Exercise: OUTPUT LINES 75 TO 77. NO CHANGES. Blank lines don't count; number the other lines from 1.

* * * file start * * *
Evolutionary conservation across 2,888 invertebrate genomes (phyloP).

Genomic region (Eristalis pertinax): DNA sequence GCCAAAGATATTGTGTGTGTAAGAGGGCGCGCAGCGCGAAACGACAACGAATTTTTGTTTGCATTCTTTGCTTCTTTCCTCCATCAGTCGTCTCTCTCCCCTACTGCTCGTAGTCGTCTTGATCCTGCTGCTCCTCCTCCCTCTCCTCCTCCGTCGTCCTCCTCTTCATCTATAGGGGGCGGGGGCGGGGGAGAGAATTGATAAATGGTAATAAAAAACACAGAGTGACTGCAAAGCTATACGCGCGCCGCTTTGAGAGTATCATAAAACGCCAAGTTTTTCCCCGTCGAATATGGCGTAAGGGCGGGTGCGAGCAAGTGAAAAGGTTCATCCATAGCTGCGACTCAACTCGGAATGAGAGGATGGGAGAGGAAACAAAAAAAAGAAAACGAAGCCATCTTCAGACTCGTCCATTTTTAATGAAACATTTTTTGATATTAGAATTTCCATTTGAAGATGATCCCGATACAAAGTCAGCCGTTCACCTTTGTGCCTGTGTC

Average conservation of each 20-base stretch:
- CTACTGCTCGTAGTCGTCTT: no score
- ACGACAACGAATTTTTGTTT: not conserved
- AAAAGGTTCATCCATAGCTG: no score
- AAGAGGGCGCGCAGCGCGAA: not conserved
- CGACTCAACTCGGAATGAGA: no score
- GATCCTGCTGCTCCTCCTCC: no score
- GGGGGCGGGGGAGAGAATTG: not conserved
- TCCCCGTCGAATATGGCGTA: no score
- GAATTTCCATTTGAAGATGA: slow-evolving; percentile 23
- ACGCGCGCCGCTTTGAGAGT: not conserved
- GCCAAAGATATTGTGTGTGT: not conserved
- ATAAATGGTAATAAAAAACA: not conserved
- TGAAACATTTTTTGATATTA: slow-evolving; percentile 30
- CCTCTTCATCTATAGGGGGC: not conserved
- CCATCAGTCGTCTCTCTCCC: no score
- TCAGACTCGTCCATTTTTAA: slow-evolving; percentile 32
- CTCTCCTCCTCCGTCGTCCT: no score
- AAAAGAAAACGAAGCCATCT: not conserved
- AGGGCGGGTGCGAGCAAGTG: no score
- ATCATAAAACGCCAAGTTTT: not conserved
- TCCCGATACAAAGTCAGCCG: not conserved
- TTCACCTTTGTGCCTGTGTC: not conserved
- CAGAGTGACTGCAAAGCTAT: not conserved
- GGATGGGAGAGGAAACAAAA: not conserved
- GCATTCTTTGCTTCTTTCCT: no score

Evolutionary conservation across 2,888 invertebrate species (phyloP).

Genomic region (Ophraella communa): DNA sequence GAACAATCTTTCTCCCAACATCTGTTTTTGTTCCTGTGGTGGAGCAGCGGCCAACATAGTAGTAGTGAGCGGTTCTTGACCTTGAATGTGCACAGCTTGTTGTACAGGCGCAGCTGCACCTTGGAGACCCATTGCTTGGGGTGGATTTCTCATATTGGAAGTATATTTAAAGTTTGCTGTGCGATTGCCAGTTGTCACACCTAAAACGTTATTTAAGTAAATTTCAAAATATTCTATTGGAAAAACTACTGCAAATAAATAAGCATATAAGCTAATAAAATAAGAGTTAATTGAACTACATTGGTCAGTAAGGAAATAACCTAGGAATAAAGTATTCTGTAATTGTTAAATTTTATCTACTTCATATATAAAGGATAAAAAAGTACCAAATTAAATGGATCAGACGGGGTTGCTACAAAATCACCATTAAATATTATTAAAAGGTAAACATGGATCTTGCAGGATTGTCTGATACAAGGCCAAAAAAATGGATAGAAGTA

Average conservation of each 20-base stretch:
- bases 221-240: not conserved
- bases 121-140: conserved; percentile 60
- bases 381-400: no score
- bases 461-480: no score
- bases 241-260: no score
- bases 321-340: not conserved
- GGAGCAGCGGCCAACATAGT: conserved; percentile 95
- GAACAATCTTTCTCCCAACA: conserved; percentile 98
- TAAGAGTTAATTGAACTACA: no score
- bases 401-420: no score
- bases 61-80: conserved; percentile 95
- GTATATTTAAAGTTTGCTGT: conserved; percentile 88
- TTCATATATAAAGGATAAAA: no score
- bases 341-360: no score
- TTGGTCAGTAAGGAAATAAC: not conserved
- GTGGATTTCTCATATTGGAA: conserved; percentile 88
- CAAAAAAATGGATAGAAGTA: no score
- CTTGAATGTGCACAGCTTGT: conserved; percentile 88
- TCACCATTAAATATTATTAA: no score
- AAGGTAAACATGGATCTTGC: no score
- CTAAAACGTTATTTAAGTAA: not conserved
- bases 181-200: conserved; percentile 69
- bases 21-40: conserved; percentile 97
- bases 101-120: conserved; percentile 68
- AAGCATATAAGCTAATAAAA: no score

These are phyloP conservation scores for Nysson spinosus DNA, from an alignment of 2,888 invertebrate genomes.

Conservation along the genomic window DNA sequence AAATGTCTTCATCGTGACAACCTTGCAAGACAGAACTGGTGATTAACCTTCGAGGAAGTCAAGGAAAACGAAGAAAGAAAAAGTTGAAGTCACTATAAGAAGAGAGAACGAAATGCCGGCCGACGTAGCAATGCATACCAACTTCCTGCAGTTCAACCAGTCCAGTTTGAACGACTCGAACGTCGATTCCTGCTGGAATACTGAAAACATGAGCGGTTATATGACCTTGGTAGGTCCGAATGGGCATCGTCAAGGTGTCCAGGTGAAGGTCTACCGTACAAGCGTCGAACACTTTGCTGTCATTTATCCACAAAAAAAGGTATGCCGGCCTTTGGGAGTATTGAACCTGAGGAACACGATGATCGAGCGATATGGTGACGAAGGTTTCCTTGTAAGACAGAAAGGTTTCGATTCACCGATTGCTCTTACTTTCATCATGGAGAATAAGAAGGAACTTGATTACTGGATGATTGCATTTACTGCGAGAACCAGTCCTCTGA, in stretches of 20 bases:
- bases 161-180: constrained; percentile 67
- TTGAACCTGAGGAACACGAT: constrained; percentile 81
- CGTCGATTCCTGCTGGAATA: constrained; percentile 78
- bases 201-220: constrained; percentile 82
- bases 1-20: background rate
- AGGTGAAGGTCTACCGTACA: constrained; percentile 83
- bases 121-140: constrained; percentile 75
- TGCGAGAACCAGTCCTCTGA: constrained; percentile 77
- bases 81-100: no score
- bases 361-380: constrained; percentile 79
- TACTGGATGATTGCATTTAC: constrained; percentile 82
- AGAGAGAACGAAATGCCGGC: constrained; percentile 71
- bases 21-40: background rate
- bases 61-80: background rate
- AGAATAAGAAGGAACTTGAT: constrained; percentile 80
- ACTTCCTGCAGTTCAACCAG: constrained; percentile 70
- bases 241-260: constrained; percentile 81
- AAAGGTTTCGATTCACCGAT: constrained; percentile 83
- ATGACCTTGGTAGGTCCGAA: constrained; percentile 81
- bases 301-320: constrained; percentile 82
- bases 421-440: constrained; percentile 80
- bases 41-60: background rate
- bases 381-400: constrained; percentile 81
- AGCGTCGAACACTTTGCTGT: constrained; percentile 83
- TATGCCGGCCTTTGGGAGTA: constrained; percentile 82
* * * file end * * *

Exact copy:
- bases 241-260: constrained; percentile 81
- AAAGGTTTCGATTCACCGAT: constrained; percentile 83
- ATGACCTTGGTAGGTCCGAA: constrained; percentile 81